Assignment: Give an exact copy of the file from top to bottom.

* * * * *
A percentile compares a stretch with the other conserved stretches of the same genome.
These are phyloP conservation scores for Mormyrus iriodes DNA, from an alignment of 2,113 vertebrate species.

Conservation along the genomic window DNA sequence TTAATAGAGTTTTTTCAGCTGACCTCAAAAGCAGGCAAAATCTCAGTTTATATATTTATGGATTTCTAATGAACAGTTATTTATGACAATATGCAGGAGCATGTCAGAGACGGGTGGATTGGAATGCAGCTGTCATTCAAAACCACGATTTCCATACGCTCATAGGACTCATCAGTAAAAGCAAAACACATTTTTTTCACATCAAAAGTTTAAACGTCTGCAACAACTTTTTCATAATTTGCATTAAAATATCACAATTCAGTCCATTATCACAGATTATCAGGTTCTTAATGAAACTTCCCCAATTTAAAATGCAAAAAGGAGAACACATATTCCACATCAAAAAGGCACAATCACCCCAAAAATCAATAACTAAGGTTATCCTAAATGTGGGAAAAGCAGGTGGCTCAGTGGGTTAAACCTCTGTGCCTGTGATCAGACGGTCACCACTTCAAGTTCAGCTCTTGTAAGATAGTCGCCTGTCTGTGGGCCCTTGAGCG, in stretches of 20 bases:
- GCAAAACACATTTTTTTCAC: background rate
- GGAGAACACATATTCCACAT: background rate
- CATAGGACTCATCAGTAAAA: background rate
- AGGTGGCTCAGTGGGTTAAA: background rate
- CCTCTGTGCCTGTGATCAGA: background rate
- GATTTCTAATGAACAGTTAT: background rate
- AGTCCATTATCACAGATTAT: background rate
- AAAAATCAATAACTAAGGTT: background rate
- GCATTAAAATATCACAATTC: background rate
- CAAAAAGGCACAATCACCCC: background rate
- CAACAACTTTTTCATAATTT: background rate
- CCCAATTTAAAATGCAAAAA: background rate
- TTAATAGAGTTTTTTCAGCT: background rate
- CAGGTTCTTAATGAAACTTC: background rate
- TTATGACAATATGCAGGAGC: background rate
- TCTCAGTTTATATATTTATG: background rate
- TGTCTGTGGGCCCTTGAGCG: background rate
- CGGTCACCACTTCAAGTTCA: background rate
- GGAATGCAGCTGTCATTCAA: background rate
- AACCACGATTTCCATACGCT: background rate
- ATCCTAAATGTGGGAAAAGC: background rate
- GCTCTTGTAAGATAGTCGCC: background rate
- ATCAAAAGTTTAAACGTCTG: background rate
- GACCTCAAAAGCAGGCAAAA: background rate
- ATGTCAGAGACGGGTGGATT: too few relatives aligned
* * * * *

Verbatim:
A percentile compares a stretch with the other conserved stretches of the same genome.
These are phyloP conservation scores for Mormyrus iriodes DNA, from an alignment of 2,113 vertebrate species.

Conservation along the genomic window DNA sequence TTAATAGAGTTTTTTCAGCTGACCTCAAAAGCAGGCAAAATCTCAGTTTATATATTTATGGATTTCTAATGAACAGTTATTTATGACAATATGCAGGAGCATGTCAGAGACGGGTGGATTGGAATGCAGCTGTCATTCAAAACCACGATTTCCATACGCTCATAGGACTCATCAGTAAAAGCAAAACACATTTTTTTCACATCAAAAGTTTAAACGTCTGCAACAACTTTTTCATAATTTGCATTAAAATATCACAATTCAGTCCATTATCACAGATTATCAGGTTCTTAATGAAACTTCCCCAATTTAAAATGCAAAAAGGAGAACACATATTCCACATCAAAAAGGCACAATCACCCCAAAAATCAATAACTAAGGTTATCCTAAATGTGGGAAAAGCAGGTGGCTCAGTGGGTTAAACCTCTGTGCCTGTGATCAGACGGTCACCACTTCAAGTTCAGCTCTTGTAAGATAGTCGCCTGTCTGTGGGCCCTTGAGCG, in stretches of 20 bases:
- GCAAAACACATTTTTTTCAC: background rate
- GGAGAACACATATTCCACAT: background rate
- CATAGGACTCATCAGTAAAA: background rate
- AGGTGGCTCAGTGGGTTAAA: background rate
- CCTCTGTGCCTGTGATCAGA: background rate
- GATTTCTAATGAACAGTTAT: background rate
- AGTCCATTATCACAGATTAT: background rate
- AAAAATCAATAACTAAGGTT: background rate
- GCATTAAAATATCACAATTC: background rate
- CAAAAAGGCACAATCACCCC: background rate
- CAACAACTTTTTCATAATTT: background rate
- CCCAATTTAAAATGCAAAAA: background rate
- TTAATAGAGTTTTTTCAGCT: background rate
- CAGGTTCTTAATGAAACTTC: background rate
- TTATGACAATATGCAGGAGC: background rate
- TCTCAGTTTATATATTTATG: background rate
- TGTCTGTGGGCCCTTGAGCG: background rate
- CGGTCACCACTTCAAGTTCA: background rate
- GGAATGCAGCTGTCATTCAA: background rate
- AACCACGATTTCCATACGCT: background rate
- ATCCTAAATGTGGGAAAAGC: background rate
- GCTCTTGTAAGATAGTCGCC: background rate
- ATCAAAAGTTTAAACGTCTG: background rate
- GACCTCAAAAGCAGGCAAAA: background rate
- ATGTCAGAGACGGGTGGATT: too few relatives aligned